Ten and 22 months after the 2011 Oslo bombing attack targeting their workplace, ministerial employees (n = 2272) responded to a questionnaire assessing fair, empowering, supportive, and laissez-faire leadership, as well as psychological distress. Cross-sectional and time-lagged associations between the constructs were tested using structural equation modeling.
Cross-sectionally, higher levels of supportive leadership were associated with lower levels of psychological distress. Longitudinally, negative relationships were found between psychological distress and subsequent ratings of fair and empowering leadership.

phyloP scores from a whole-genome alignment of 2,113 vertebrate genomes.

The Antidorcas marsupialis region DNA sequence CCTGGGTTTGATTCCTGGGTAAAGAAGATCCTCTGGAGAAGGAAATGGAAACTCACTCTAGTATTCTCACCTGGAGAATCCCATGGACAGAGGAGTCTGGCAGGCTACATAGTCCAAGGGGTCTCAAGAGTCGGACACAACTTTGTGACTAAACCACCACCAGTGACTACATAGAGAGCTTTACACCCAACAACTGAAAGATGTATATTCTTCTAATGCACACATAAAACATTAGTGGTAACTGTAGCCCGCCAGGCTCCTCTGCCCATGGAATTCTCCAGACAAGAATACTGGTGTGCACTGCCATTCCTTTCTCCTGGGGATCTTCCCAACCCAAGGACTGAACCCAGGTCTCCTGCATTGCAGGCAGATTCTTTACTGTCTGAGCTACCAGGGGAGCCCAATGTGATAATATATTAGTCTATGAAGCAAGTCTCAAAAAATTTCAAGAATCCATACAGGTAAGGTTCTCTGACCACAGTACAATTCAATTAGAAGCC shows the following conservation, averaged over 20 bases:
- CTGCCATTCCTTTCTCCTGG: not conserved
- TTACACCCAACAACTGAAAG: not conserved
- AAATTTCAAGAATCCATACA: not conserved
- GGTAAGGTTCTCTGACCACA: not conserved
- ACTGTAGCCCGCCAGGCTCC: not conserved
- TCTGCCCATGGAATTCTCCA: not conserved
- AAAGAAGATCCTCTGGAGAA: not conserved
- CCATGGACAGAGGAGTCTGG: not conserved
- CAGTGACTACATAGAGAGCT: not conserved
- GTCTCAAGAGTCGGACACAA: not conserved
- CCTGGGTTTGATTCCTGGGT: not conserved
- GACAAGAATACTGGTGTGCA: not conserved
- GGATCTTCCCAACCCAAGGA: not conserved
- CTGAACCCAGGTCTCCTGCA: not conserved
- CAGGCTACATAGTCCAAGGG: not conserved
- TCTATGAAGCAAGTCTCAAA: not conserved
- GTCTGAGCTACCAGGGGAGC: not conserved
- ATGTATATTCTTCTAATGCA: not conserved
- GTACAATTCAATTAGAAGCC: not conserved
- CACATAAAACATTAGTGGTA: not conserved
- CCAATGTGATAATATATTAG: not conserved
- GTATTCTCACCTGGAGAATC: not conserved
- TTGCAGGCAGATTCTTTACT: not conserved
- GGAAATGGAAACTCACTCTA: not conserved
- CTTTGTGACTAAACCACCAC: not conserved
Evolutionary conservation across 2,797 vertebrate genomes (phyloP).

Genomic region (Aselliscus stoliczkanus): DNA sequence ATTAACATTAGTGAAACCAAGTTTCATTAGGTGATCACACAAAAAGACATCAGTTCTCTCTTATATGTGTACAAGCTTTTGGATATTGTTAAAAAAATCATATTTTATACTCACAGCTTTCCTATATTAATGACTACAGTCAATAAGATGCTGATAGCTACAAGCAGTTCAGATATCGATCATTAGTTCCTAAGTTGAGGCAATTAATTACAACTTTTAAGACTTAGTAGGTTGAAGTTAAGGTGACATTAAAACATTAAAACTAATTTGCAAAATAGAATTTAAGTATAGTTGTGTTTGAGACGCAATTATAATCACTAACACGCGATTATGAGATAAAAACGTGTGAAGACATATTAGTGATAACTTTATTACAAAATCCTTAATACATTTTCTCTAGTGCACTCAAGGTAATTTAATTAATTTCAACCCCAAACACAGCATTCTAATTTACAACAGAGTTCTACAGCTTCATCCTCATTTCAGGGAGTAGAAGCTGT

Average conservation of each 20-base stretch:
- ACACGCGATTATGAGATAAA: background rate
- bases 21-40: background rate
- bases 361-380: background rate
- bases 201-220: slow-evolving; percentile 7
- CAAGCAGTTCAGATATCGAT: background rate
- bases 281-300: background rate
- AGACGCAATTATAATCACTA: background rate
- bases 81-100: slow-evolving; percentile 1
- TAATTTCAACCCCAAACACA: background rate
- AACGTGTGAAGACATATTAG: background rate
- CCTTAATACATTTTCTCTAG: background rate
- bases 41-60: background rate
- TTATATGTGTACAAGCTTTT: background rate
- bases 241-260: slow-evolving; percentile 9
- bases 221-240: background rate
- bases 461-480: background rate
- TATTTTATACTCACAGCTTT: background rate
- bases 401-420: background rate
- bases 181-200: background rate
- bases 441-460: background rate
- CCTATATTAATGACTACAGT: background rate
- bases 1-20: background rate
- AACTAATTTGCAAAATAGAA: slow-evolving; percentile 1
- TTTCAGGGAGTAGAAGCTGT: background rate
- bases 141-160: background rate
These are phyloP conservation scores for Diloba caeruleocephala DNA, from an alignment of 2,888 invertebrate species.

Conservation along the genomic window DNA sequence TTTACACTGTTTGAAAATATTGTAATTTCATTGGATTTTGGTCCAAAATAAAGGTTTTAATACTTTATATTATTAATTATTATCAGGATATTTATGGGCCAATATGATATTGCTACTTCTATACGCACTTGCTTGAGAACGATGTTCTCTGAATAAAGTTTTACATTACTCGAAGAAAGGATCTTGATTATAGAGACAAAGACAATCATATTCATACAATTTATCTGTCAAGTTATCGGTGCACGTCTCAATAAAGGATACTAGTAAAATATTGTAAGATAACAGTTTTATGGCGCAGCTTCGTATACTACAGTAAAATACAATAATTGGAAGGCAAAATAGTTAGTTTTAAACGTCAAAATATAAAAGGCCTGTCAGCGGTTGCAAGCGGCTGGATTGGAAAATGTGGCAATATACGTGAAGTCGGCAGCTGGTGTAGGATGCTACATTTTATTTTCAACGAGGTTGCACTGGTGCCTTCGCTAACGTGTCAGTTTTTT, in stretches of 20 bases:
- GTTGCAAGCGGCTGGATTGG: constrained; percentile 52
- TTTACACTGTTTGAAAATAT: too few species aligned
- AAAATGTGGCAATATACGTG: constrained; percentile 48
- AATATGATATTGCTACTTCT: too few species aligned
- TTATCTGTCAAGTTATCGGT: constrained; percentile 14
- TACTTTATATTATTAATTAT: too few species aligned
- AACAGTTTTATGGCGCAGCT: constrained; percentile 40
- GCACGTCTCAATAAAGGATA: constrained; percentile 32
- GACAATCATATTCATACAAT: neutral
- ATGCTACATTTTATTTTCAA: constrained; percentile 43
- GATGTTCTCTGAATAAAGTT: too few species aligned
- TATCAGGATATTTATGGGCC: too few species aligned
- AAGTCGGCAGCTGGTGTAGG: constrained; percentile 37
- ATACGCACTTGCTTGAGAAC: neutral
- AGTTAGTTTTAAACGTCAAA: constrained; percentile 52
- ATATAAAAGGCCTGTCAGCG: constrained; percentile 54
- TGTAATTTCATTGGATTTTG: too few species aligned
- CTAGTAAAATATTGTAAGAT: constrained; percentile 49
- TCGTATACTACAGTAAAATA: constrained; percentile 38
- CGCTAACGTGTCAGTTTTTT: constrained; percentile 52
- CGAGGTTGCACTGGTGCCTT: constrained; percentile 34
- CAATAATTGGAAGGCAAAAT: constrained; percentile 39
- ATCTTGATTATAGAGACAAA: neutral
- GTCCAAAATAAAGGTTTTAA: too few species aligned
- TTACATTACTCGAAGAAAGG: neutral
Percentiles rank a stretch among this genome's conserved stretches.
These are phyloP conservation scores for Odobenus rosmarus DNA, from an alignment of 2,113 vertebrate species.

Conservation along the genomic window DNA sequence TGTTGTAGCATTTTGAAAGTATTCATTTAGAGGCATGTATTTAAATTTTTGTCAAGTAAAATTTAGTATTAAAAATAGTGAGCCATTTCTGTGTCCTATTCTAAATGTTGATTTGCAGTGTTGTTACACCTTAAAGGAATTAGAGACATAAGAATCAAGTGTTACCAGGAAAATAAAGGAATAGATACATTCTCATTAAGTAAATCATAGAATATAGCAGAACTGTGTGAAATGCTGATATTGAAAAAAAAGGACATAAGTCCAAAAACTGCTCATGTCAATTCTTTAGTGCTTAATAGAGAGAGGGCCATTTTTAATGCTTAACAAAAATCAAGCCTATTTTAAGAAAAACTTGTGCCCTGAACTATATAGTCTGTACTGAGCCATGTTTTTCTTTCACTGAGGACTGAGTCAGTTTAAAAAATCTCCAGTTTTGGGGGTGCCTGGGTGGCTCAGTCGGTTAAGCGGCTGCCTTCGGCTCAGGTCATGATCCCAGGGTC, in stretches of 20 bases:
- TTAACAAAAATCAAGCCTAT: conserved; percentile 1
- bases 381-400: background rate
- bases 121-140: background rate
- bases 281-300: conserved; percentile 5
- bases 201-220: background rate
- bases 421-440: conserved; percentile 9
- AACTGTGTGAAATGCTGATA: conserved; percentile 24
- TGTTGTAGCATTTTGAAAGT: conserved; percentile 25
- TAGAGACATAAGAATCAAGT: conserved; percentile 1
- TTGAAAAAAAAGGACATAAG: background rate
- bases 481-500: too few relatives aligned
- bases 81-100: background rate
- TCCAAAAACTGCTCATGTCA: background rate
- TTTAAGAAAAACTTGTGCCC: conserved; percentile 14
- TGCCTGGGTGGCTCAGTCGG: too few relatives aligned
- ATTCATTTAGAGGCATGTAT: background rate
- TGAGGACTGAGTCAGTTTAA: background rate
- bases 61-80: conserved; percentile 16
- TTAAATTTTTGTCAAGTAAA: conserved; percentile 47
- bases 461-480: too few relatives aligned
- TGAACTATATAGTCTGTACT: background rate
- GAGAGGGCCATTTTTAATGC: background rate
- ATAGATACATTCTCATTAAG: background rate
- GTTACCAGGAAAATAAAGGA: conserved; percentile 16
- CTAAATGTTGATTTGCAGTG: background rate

Supportive leadership was associated with employees’ psychological health after trauma, but seems not to have long-term effects on subsequent psychological distress. Rather, psychological distress may lead the employees to perceive their leaders as more negative across time.
Leadership – Psychological distress – Cross-lagged panel design – Trauma – Terrorism